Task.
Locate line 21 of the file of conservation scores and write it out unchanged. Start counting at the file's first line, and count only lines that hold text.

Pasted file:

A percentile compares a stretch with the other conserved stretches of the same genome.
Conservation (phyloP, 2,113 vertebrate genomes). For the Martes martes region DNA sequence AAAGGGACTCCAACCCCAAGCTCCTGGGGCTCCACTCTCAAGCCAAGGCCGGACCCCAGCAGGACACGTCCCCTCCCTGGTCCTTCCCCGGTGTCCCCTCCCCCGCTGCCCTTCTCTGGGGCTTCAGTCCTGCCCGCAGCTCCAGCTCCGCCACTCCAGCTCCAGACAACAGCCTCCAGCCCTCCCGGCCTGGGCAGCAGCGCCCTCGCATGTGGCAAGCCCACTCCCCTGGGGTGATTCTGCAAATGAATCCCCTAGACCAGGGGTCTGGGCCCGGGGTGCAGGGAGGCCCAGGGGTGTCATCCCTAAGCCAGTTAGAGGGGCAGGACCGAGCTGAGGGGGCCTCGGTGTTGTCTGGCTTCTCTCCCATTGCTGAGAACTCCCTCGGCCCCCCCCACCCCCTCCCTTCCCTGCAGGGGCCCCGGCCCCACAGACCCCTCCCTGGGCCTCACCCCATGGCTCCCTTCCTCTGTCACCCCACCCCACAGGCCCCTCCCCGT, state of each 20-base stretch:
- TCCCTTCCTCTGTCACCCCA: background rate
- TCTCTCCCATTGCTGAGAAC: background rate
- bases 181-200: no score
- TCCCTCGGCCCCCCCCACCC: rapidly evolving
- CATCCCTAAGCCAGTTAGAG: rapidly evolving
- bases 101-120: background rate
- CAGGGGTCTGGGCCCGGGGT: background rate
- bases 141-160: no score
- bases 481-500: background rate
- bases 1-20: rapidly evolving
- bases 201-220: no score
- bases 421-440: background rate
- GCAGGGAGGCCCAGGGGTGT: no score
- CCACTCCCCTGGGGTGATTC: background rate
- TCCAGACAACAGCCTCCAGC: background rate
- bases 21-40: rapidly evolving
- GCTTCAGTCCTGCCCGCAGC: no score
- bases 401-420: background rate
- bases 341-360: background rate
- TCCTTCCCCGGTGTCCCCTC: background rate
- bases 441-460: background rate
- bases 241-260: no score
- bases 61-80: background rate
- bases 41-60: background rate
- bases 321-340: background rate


- bases 341-360: background rate